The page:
35th International Conference on the Fantastic in the Arts
March 19-23, 2014
Marriott Orlando Airport Hotel
The deadline for submitting proposals is October 31.

From space operas to medieval tales to seminal works of fantasy, imaginative fiction abounds in fabulous empires. ICFA 35 will investigate the widest range of topics relating to empire, including discussions of particular texts, analyses of the hegemonic and counterhegemonic forces of empire, evaluations of individual resistances to imperialism (and of empires striking back), and assays into various other aspects of the theme. We welcome proposals for scholarly papers and panels that seek to examine, interrogate, and expand any research related to empire and the fantastic.

In addition to essays examining our honored Guests’ work, conference papers might consider specific fantastic empires, imaginative imperial fantasies, the semiotics of empire, fantastic diasporas and migrations, margins and liminal space(s), media empires, technologies of empire, speculative post-nationalism, fantastic Others, myth and empire, geographical/ideological mapping, transnational trauma, the construction/constriction of identity, or the multiple metaphors of empire. Panels might discuss various theories of empire, postcolonialism and the fantastic, language and imperialism, cosmopolitanism in the actual cosmos, Orientalism in classic texts, horrific hordes in film, dystopian empires, or postmodern theory and empire.

Please join us in Orlando in 2014. We will add your intellectual and creative distinctiveness to our own. Resistance is futile.

CFP Woman Fantastic Collection (11/1/13)

Engaging the Woman Fantastic in Contemporary American Media Culture (Nov. 1, 2013 / Jan. 30, 2014)

full name / name of organization: 
Elyce Rae Helford (senior editor), Mick Howard, Sarah Gray-Panesi, Shiloh Carroll / Middle Tennessee State University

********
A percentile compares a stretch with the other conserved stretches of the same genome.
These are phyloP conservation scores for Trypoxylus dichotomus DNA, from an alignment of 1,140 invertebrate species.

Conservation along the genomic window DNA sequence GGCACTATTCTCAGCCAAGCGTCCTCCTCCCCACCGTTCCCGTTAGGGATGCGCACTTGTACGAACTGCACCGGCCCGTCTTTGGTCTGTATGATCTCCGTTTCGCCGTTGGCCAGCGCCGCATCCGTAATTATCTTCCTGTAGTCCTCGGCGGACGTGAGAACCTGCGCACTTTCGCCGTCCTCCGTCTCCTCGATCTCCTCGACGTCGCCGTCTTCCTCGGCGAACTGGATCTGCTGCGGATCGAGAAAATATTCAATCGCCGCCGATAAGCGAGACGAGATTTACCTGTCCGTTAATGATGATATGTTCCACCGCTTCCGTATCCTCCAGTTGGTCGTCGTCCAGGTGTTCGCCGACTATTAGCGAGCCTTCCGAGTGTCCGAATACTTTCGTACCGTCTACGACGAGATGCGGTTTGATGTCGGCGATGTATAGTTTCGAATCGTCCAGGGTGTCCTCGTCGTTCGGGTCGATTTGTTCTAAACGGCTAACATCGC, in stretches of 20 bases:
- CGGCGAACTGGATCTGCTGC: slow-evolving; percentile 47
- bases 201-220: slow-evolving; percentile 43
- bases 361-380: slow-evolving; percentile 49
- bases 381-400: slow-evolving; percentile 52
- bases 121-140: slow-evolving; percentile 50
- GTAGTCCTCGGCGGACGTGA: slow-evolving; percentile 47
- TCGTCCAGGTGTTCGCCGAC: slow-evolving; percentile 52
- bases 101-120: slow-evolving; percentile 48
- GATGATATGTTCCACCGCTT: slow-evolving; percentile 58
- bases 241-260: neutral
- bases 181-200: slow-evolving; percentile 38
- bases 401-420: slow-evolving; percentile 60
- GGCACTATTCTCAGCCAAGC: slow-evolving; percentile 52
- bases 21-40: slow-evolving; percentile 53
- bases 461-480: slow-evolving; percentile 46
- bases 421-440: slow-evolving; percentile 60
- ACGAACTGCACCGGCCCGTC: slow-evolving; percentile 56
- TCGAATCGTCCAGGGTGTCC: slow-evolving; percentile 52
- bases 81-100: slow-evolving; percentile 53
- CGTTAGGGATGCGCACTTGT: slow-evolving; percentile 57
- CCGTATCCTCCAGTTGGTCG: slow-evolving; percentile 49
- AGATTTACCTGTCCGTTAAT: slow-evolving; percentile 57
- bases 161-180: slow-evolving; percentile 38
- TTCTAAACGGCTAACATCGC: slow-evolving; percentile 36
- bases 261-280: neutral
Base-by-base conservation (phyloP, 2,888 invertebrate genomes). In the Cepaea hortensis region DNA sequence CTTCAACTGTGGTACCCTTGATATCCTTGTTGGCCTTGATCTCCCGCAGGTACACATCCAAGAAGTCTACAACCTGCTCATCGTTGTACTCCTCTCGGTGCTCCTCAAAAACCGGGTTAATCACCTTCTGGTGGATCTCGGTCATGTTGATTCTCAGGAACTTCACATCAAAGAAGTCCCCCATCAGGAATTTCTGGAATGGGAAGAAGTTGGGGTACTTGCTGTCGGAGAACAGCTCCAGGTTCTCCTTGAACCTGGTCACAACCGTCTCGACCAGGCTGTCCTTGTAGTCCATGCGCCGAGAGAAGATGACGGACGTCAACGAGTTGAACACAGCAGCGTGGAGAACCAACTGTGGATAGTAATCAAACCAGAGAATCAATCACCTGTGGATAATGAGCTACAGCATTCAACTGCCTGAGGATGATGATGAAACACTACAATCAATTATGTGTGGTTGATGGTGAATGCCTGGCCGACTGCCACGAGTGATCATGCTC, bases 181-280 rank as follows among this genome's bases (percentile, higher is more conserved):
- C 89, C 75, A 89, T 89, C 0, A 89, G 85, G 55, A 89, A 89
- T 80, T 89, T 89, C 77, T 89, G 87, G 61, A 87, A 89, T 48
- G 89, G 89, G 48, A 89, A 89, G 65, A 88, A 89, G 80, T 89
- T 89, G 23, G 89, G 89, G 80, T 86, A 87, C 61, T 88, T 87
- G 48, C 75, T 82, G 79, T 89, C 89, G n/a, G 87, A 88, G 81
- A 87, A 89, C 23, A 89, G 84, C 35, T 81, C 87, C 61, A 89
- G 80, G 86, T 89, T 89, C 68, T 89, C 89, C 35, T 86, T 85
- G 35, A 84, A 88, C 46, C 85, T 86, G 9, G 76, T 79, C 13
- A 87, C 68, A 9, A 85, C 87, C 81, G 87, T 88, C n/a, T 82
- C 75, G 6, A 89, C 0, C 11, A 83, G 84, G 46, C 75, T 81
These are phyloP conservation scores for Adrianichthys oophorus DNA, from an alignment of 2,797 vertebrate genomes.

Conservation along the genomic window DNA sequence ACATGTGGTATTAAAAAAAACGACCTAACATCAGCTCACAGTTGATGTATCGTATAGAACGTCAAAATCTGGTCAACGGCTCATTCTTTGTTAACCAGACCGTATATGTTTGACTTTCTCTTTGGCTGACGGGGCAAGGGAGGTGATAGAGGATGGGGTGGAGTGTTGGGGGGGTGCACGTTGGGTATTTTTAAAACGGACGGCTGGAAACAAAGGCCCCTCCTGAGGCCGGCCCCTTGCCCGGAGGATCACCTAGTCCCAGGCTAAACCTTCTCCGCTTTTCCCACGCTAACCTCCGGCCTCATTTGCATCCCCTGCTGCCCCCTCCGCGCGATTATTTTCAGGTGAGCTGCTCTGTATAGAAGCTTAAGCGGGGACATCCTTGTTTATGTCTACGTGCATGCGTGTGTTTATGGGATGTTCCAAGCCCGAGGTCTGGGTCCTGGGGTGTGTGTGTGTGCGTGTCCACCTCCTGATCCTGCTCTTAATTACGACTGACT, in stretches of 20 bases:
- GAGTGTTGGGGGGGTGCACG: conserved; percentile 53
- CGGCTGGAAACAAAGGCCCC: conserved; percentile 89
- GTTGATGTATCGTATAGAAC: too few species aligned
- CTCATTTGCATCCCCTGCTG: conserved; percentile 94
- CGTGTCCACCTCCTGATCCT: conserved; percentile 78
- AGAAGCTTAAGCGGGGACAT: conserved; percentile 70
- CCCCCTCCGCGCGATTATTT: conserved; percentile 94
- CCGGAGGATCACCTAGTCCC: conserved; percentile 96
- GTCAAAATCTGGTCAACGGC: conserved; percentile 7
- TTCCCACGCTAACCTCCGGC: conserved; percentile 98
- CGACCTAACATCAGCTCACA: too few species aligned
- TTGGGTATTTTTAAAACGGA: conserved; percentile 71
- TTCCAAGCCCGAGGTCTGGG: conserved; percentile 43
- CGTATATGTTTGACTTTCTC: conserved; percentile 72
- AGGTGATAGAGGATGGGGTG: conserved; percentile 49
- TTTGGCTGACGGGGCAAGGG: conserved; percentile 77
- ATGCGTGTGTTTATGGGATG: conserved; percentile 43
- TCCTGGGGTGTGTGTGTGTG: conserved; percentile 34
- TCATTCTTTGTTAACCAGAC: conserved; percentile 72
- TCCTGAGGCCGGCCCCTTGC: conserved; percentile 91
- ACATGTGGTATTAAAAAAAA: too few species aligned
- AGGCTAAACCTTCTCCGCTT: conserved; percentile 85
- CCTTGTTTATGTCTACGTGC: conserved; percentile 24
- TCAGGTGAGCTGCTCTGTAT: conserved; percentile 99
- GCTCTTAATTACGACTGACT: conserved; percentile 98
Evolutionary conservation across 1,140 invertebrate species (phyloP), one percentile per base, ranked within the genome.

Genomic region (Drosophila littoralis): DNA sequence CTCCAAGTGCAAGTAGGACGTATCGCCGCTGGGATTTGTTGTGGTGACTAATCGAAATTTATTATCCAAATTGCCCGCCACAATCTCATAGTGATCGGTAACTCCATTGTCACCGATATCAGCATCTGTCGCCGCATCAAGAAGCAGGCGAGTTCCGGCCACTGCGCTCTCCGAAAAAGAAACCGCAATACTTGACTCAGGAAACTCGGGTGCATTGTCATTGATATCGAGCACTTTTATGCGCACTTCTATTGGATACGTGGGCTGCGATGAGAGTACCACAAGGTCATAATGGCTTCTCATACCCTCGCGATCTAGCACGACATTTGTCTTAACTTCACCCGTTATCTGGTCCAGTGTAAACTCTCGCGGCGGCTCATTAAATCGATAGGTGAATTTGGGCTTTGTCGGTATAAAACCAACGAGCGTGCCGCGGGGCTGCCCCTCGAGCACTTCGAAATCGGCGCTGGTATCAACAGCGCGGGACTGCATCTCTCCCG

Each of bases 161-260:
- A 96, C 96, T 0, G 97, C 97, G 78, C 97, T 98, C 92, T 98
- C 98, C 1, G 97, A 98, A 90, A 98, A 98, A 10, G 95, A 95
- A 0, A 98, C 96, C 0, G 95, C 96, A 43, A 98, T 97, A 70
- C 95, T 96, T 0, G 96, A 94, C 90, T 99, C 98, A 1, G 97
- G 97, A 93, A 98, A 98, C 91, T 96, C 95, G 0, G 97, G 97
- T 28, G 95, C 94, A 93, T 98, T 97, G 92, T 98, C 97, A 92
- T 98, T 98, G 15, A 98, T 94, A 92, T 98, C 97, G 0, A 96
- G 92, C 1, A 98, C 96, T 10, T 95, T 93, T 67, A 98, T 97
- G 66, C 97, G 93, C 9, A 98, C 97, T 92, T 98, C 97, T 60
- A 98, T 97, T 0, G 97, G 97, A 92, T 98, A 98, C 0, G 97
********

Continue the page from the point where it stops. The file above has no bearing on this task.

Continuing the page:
contact email: 
The past thirty years have offered a growing and changing body of scholarship on images of fantastic women in American popular culture. Collections from Marleen Barr’s Future Females (1981) and Future Females: The Next Generation (2000) to Elyce Rae Helford’s Fantasy Girls: Gender and the New Universe of Science Fiction and Fantasy Television (2000) and Sherrie Inness’s Action Chicks: New Images of Tough Women in Popular Culture (2004) have offered multifaceted commentary on ways in which contemporary media culture posits and positions “empowered” women in speculative fictions. Engaging the Woman Fantastic in Contemporary Media Culture takes part in this tradition and brings it to the present day with emphasis on texts from the 1990s to the present and media from young adult fiction to social networks. In particular, this edited scholarly collection, to be published in 2014 by Cambridge Scholars Press, engages with female protagonists, antagonists, and characters that challenge such simple binaries in popular literature, television, comics, videogames, and other new media. As a whole, the volume will examine how images of fantastic women address prevailing ideas of gender, race, sexuality, class, nation, and other facets of identity in contemporary American culture.

We welcome proposals on all aspects of the “Woman Fantastic” within an imaginative fictional context and originating or retaining special media resonance from the mid-1990s to the present. Submissions should be grounded in a particular critical or theoretical perspective and center on a single text and/or character. We especially seek manuscripts within the following categories:

• Media: social networks and internet culture (e.g. Tumblr’s Eschergirls, Twitter’s Feminist Hulk, webcomics)
• Approaches: postcolonial, queer, disability, fandom
• Focus: images of women of color and/or queer women in any medium other than film

Note: We do not seek submissions on film, non-American texts, or DC comics. Also, because we are most interested in publishing studies of texts that have not been written about extensively elsewhere (e.g. the Harry Potter novels), be sure to offer a unique focus or new angle if you write on academically popular texts.